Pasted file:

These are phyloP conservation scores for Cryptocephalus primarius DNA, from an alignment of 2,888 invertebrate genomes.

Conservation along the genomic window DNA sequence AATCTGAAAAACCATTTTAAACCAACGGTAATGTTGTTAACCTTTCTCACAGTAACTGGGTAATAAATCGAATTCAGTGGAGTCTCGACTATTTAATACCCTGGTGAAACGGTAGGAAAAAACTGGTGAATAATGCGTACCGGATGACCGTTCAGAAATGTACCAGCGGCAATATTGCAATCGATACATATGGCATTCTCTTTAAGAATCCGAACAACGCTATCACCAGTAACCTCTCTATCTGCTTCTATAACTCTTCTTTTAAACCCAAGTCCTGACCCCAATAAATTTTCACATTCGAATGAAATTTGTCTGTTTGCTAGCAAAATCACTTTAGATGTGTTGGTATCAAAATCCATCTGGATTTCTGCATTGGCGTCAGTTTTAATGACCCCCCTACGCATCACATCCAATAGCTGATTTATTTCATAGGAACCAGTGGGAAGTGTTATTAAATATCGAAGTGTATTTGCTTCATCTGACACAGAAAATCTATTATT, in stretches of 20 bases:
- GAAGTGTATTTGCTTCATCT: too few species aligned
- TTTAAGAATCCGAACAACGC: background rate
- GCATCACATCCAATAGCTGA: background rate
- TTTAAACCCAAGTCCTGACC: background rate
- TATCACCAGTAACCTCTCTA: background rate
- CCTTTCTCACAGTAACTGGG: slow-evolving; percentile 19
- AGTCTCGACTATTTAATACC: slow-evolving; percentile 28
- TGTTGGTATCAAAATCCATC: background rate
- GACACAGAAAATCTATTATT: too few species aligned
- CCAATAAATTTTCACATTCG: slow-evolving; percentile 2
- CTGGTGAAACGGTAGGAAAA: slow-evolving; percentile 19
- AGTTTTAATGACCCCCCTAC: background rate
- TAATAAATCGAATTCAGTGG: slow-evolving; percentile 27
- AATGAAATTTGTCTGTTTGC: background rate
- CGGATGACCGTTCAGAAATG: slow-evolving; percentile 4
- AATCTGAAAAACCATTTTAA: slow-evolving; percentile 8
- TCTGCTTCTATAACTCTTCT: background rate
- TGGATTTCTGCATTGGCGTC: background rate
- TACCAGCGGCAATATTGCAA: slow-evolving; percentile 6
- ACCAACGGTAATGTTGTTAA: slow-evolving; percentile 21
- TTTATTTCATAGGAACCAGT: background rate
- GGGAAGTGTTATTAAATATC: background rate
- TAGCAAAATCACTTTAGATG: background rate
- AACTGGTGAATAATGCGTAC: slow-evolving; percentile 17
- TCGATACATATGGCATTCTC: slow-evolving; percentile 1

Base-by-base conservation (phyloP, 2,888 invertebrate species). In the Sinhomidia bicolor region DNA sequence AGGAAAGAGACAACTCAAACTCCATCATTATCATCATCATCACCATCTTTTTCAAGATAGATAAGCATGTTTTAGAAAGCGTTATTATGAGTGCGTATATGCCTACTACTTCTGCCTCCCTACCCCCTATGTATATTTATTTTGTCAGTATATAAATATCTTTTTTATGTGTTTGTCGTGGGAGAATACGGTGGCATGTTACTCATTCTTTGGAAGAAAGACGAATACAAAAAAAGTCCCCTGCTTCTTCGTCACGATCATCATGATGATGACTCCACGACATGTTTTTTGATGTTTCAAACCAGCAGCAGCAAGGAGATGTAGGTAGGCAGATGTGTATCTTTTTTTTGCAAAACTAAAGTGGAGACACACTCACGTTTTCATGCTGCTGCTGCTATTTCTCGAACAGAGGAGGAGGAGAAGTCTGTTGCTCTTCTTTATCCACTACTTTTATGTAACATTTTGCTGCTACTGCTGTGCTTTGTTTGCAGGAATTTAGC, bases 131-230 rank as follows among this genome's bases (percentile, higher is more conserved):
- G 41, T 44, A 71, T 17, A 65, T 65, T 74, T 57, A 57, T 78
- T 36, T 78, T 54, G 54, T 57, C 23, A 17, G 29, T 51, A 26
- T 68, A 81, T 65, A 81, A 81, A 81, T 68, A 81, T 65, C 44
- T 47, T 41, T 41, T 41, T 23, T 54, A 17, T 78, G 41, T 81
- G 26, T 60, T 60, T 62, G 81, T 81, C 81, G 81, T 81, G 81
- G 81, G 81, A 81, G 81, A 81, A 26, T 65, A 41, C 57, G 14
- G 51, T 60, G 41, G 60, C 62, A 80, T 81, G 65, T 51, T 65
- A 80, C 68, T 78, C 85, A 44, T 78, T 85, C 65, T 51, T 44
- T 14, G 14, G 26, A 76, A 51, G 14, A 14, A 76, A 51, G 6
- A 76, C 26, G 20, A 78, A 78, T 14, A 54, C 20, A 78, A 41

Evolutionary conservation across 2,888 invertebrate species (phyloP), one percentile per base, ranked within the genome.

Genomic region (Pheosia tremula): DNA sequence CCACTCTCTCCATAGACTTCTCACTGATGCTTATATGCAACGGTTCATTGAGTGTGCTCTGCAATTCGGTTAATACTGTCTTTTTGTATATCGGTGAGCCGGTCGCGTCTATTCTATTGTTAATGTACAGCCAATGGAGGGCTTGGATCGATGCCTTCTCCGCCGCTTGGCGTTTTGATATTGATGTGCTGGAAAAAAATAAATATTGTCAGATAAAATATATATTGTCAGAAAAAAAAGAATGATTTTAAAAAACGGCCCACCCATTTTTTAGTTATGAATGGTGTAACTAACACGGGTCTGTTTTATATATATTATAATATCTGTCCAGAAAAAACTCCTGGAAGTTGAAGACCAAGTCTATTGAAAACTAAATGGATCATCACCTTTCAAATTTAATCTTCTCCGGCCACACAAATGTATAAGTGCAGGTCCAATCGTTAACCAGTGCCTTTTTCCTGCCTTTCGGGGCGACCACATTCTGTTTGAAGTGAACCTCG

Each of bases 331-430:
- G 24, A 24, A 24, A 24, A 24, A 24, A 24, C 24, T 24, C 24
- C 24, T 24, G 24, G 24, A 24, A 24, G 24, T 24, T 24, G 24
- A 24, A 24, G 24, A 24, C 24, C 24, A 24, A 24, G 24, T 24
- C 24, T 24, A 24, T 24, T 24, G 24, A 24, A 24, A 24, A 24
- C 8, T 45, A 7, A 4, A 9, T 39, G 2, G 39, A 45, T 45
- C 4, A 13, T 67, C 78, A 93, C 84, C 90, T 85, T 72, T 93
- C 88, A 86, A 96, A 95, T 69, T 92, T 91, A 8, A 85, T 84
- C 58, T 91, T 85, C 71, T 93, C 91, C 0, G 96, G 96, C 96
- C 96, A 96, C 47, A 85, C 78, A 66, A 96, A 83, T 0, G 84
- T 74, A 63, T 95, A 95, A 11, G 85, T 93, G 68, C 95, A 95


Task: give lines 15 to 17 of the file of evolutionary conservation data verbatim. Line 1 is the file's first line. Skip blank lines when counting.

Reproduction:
- TAATAAATCGAATTCAGTGG: slow-evolving; percentile 27
- AATGAAATTTGTCTGTTTGC: background rate
- CGGATGACCGTTCAGAAATG: slow-evolving; percentile 4